This will not come as much of a shock to many of our constant readers but I don’t consider myself as particularly insightful on markets, investing, the flow of capital or what makes an economy tick.

I’m a financial journalist by trade but in fact, aside from family and friends, my true passion is for the work of Shakespeare, the tribulations of the St George Dragons and for coffee, cigarettes and things that are cheap.

I have found all these things contribute in their own way to my understanding and interpretation of the movement of global markets.

A good journo and a decent person could do worse than being a bit of a humanist. It doesn’t even warrant a capital letter.

Humanism (start of a sentence) is a bit of a philosophical outlook on the world today which tries to put the emphasis on the qualities of an individual and the optimism of social potential. Fortunately the Americans have a Humanist Society of sorts and they do a decent job of defining it:

‘Humanism is a progressive philosophy of life that, without theism or other supernatural beliefs, affirms our ability and responsibility to lead ethical lives of personal fulfillment that aspire to the greater good.’

So there’s a bit of Utilitarianism in there, but largely it’s all about banking on the moral agency of individual human beings. Trusting that they’ll eventually do good.

In our line of work, we don’t always get glaring examples of it in action. Particularly from the very top.

And so, as I was doing my rounds earlier this week, I popped onto the Berkshire Hathaway website to see what W. Buffett’s been up to.

Aside from consistently picking and holding remarkable stocks and buying companies, for much of the current mess of a millennium, Buffett’s been studiously giving away his wealth at a rate which is – I think – mathematically impossible, to my humanities leaning brain.

I’ll just write down what he says, and then I think I’ll add the release (below), which is typically self-effacing and without a skerrick of vanity, hubris or interesting font choices:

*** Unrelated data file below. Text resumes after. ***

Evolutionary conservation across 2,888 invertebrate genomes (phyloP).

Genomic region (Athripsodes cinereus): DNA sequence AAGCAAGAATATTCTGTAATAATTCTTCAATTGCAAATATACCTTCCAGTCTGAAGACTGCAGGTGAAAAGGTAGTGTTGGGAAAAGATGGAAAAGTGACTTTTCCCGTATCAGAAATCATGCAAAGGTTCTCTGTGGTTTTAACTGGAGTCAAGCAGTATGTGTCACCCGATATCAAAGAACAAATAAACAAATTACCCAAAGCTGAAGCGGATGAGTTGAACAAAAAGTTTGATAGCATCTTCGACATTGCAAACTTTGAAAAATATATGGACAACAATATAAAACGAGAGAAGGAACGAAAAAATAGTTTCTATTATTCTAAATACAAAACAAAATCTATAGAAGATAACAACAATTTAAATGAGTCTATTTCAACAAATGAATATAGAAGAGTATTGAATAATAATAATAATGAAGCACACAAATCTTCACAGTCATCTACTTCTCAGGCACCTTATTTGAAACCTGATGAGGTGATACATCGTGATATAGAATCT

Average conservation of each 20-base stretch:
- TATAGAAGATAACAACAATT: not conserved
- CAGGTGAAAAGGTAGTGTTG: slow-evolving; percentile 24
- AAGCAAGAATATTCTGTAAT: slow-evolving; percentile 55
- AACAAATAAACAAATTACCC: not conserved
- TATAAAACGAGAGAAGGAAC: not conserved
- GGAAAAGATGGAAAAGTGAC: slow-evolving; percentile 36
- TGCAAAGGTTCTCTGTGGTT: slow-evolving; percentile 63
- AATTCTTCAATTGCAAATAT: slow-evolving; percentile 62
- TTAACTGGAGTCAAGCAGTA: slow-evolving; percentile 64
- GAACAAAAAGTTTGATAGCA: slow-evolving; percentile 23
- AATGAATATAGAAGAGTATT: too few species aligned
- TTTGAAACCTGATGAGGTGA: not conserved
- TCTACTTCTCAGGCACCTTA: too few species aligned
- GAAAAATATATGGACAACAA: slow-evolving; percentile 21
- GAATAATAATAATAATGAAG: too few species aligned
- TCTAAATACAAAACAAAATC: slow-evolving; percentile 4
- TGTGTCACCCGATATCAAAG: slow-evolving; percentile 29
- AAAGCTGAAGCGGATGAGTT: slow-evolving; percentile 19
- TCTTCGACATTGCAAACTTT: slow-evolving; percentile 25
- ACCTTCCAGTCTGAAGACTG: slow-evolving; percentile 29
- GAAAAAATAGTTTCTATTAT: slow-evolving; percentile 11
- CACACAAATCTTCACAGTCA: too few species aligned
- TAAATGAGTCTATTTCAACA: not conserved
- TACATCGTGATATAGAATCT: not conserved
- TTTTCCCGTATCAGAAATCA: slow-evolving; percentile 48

The value of Buffett’s Berkshire shares when he started giving it all away (circa 2006) was US$43bn or 98% of his net worth.

Over the following 17 years, he’s donated shares across four charities worth US$50 billion.

Yet, bear with me, his current Berkshire stake is worth well over US$112.5bn according to Forbes, and it represents over 99% of his net worth.

The story goes that Mrs Buffett (Astrid Menks) always gives him a few bucks when he heads off to the office in Omaha everyday, so he can stop off and get a McMuffin or two on the way, time permitting.

I thought I’d also add that time always permits.

He was born in 1930, made his first investment at 11 and apparently chugs five Cokes a day and gets that Macca’s goodness for breakfast every morning.

He’s been quoted saying he’d gladly yield up an extra year of his life to be able to eat what he wants.

A philosophy I admire. As I do this:


Via Berkshire Hathaway *NB: Hathaway B shares last closed at $US334.15

Lessons I’ll be taking away this w’end include:

Be nice.

Respect compound interest.

Think further about this (also rather famous) comment from the Oracle of Omaha when hitting equities:

“The stock market is a device for transferring money from the impatient to the patient.”